Fly Favorites: February 2012

Black Bird Shelia Nutt in 1966. Image source: Parlour Magazine

  • Don + Whitney =

[youtube=http://www.youtube.com/watch?v=Kv4Cq6yEs-k&feature=youtu.be]

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Parabéns to Carnival Winners Mocidade Alegre + Unidos da Tijuca!

Image: Nacho Doce/Reuters

The 2012 Carnival season in Brazil has ended with a couple of surprising samba school parade winners in São Paulo and Rio de Janeiro, both of which sported themes from the country’s culture-rich, rain-poor, poverty-stricken Northeast.

Yesterday, Mocidade Alegre took the title at São Paulo’s Sambadrome with a theme honoring prolific Bahian author Jorge Amado and the mystical Afro-Brazilian world evoked in his novel Tent of Miracles. Xangô, the Yoruban deity of fire, opens the presentation with power and glory:

Click here to see photos and video of Mocidade Alegre’s first-place show!

Meanwhile, Unidos da Tijuca won first place in Rio’s Sambadrome today with an homage to popular folk musician and forró king Luiz Gonzaga. The acrobatic rainbow slinky represents the soul of the accordion, Gonzaga’s signature instrument. Very cool:
Click here to see photos and video of Unidos da Tijuca’s win!

Man, I love Carnival!

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It’s Carnival Time

WATCH CARNIVAL IN BRAZIL LIVE! LINKS BELOW.

Yes, my good people, Carnival is this weekend in Rio de Janeiro and São Paulo and Salvador and Venice and New Orleans and Barranquilla and Trinidad and Port-au-Prince and Panama City and Santo Domingo and the Canary Islands and anywhere else people go buck wild just before their 40 days of Lenten fasting.

Leading up to the event in Brazil each year, popular TV show Caldeirão do Huck has the queens of each samba school in Rio and São Paulo compete for the title of Carnival Muse (sash, cash and whatnot), one of the few times darker-skinned Brazilian women even appear on television. One of my favorites of all time: Luciana of Rio’s Mangueira samba school, seen here discussing her Carnival diet and the costume designed by her friend and “personal stylist” back in 2009.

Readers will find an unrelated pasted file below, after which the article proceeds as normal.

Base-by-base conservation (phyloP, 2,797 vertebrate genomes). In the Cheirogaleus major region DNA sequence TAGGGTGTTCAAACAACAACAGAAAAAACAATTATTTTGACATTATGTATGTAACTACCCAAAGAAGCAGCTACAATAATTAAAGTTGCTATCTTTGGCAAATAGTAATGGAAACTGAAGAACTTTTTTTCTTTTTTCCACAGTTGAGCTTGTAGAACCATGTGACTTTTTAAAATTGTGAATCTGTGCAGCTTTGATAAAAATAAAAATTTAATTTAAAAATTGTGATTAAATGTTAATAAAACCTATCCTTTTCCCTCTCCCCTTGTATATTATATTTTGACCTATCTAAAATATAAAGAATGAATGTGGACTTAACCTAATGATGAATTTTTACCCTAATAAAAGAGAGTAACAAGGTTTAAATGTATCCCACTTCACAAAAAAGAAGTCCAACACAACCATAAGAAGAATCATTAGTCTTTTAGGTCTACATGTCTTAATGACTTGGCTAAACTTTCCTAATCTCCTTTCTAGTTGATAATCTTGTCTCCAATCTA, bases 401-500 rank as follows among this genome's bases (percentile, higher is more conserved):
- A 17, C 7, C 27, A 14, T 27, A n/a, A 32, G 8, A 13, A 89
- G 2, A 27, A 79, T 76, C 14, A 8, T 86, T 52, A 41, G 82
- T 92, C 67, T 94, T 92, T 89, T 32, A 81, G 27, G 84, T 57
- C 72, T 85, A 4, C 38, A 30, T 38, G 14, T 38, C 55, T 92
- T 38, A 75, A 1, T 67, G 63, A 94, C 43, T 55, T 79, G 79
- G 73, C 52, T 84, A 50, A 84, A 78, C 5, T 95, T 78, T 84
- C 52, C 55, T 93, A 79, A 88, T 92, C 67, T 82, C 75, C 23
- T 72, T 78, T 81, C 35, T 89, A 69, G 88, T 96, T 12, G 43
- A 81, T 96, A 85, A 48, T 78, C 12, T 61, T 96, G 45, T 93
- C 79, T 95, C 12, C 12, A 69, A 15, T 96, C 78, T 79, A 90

[youtube=http://www.youtube.com/watch?v=9Yj1JwARsl0]

Watch live streaming video of the Carnival parades in Brazil:
São Paulo (February 18-19, 9pm ET) (click Desfile Carnaval São Paulo)
Rio de Janeiro (February 20-21, 9pm ET)
Salvador (February 17-21, all day)

Have you been to Carnival?

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5 Things I Like About Atlanta

1. The Skyline
Atlanta’s sparkling skyline stretches over two miles from Midtown to Downtown, a line of striking, gem-cut towers punctuating the Southern sky. Whether it’s heading towards the city along one of Atlanta’s interminable freeways, catching surprising vistas of the array peeking above the treeline, or ambling amongst the towers on a Friday night bar crawl, the commanding presence of the city’s skyscrapers asserts‬—physically and visually, at least—that as a metropolis, Atlanta ain’t no small potatoes.

2. The World’s Largest Hub
Delta Air Lines and AirTran (quickly becoming Southwest) call Atlanta’s Hartsfield-Jackson International Airport home, but it’s Delta that is known for its mega-hub at ATL—the world’s largest, with 1,000 daily flights to 215 destinations around the world. As a Southerner, I’ve always been more than a little bit proud of not having to traipse all the way up to New York to access the rest of the globe, and as an airline geek, that’s just a cool fact. I love that Delta’s inspiring presence—“Fly Delta Jets” one vintage billboard reads—is felt throughout the city.

3. The Legacy